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July 1, 2024

Ask The Expert: How to keep bacteria at bay on grilling day

Summer is the time for grilling, but as cooking moves from the kitchen to the patio, unwelcome bacterial guests can tag along for dinner.

While most bacteria are actually beneficial, certain germs can grow on food and cause foodborne illness, or food poisoning, when eaten. The Centers for Disease Control and Prevention estimates 48 million people are sickened by foodborne bacteria every year.

Most illnesses result in minor, flu-like symptoms, including upset stomach, nausea and vomiting, diarrhea, fever and dehydration. But some illnesses can result in hospitalization and even death.

Shannon Manning
MSU Research Foundation Professor Shannon Manning

Now, researchers like Shannon Manning, an MSU Research Foundation Professor, are showing foodborne illnesses pose another threat: They’re spreading antibiotic resistance.

With grilling season in full swing, the College of Natural Science took this opportunity to catch up with Manning to discuss the harmful bacteria that can ruin a summer party.

The following discussion has been edited for length and clarity.

How big of a problem is foodborne illness in Michigan and the U.S. in general?

About one in six Americans are sickened by food poisoning every year. The old, young, immunocompromised and pregnant patients are the most susceptible. According to the CDC, foodborne illness hospitalizes about 128,000 people every year, resulting in 3,000 deaths.

The CDC maintains a surveillance program called FoodNet, which separates the country into ten regions. FoodNet tracks 31 different disease-causing bacteria that can be transmitted through food products in the ten regions to identify hot spots for disease and emerging infections.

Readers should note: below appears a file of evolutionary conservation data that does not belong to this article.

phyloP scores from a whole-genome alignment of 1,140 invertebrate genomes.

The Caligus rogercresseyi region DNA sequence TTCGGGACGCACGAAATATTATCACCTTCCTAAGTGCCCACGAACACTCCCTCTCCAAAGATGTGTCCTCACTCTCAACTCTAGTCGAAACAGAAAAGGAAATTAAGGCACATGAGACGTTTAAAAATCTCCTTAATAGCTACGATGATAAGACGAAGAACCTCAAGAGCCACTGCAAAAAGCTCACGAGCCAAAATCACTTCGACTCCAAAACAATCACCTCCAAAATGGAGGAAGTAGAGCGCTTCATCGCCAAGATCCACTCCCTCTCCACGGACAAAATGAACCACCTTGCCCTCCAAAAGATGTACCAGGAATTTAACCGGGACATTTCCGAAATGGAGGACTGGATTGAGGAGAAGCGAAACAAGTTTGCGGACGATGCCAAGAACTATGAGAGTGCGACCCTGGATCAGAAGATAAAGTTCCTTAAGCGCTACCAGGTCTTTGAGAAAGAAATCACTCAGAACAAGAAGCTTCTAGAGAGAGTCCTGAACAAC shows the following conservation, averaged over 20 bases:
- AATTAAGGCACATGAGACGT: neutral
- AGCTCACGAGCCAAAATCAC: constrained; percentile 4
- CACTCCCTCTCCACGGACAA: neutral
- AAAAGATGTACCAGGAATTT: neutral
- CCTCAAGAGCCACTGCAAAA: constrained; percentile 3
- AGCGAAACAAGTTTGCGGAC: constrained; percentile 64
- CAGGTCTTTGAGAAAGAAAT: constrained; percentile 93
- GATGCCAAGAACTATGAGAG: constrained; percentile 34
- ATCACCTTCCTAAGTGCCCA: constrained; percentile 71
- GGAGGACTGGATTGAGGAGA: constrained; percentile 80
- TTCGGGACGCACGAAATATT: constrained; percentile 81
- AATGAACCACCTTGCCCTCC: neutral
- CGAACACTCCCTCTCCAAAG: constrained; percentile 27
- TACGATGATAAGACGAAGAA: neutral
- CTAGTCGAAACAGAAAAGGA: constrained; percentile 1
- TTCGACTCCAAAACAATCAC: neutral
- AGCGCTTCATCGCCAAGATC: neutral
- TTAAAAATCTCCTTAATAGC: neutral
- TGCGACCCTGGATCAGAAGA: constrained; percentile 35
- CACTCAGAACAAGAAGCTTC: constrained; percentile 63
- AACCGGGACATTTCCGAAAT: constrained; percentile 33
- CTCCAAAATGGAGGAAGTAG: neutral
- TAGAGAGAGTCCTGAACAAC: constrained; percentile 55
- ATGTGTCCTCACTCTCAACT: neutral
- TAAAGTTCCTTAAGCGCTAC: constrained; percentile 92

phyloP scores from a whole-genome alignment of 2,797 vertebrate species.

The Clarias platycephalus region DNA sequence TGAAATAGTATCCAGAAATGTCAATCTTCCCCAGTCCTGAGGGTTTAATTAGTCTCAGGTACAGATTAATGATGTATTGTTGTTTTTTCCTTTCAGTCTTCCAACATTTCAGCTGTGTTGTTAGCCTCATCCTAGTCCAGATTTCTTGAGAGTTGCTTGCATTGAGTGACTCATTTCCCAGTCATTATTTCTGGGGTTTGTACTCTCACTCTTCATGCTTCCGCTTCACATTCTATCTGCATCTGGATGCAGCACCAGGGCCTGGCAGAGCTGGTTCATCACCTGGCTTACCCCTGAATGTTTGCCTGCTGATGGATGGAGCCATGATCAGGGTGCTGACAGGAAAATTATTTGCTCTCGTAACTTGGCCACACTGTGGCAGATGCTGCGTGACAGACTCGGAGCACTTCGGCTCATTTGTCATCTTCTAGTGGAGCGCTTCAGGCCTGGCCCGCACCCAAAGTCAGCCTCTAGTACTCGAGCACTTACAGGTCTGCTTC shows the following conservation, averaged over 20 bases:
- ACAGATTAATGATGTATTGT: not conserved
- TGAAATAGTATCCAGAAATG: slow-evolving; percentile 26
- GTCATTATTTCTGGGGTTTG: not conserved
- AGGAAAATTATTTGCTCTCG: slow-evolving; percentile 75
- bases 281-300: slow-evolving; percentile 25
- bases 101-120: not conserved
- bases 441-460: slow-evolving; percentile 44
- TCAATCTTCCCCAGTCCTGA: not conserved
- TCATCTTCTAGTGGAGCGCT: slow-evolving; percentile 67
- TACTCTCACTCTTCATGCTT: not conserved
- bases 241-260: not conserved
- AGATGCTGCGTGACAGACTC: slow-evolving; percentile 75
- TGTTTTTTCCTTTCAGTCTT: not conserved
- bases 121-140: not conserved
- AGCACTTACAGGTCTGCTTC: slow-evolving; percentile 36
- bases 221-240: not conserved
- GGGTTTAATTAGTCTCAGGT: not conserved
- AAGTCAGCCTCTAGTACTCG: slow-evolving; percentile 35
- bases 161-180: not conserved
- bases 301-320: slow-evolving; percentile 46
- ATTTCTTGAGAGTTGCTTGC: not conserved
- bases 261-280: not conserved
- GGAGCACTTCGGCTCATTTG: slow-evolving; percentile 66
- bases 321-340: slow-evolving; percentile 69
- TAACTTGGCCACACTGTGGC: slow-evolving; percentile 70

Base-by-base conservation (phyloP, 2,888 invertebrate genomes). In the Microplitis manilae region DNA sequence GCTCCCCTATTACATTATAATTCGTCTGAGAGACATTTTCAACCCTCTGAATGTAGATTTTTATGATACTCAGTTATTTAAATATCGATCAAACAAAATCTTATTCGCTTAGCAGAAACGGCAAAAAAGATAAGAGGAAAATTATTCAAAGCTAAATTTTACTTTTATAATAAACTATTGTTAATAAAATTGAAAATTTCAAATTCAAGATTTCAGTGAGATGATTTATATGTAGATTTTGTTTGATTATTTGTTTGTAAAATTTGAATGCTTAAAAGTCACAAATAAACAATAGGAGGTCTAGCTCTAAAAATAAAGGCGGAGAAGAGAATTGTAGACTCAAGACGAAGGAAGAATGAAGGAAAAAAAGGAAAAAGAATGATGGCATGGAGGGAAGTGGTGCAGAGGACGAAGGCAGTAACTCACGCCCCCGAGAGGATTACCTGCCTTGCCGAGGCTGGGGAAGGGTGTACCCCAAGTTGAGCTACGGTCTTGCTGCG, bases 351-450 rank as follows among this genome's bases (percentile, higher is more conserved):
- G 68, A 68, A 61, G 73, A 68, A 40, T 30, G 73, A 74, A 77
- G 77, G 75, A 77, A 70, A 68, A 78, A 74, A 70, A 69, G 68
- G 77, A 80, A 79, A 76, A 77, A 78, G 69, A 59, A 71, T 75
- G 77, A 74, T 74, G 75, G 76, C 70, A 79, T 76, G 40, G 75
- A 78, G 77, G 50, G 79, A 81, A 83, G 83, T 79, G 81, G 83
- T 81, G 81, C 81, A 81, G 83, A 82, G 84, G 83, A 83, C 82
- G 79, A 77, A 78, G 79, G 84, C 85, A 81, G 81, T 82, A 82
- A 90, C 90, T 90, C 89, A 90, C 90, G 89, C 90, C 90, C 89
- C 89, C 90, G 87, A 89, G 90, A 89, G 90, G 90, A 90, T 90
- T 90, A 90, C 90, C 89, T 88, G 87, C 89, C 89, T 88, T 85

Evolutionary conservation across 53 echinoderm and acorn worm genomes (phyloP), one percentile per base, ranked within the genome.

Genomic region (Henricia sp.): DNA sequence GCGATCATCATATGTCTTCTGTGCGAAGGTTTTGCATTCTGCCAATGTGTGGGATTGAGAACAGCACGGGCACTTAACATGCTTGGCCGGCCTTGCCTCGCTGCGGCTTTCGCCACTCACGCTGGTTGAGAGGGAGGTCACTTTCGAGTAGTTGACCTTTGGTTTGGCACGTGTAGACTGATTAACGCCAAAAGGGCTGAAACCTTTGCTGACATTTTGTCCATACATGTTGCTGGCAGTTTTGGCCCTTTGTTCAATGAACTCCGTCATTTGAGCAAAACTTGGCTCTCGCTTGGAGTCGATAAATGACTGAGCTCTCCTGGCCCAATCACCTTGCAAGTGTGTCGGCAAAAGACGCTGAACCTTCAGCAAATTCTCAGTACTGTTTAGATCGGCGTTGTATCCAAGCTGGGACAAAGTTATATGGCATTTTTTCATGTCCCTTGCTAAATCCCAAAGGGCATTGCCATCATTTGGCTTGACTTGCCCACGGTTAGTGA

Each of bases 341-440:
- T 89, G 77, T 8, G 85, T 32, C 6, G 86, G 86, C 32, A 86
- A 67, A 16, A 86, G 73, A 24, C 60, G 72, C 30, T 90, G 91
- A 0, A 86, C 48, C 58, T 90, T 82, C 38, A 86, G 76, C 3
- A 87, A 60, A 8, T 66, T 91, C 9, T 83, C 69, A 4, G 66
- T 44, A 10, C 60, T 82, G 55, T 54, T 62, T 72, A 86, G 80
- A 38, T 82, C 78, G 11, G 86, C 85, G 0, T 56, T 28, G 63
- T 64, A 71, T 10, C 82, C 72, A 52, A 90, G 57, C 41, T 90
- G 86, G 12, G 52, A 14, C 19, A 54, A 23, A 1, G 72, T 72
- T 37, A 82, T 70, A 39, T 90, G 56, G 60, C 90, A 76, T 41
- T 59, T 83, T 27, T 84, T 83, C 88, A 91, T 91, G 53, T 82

FoodNet represents only 15% of the U.S. population so Michigan is not surveilled directly. The Michigan Department of Health and Human Services does monitor foodborne illness and has determined that the rates in the state mirror the FoodNet sampling of the upper Midwest region. Because Michigan may have unique features relative to other states, it is important to continue to monitor these infections at the state level as well.

How can people protect themselves from foodborne illness?

It is important to follow simple food safety practices that are recommended by the FDA. To prevent foodborne illness, follow these four steps.

Clean: Wash your hands before, during and after cooking. Wash the outside rind of fruits and vegetables, including melons, before cutting.

Separate: Use different cutting boards, knives and utensils for meat and vegetables to avoid cross contamination. Use different plates and utensils for raw and cooked meat.

Cook: Cook meat to the proper minimum internal temperature.

Chill: Transport foods in an insulated cooler and store leftovers in shallow containers in the refrigerator or freezer.

How does the public’s perception of foodborne bacteria match with reality?

In 2018, the Pew Research Center released a report that examined the public’s perception of food safety, especially regarding the use of antibiotics in food animals and genetically-modified foods. They found that one-third of respondents were concerned by the use of antibiotics in animals and pesticides on plants. I was surprised this number was so low.

In reality, we are really concerned about antibiotic use in livestock. If you give livestock antibiotics, the pathogenic, or disease-causing, bacteria could acquire or harbor resistance genes.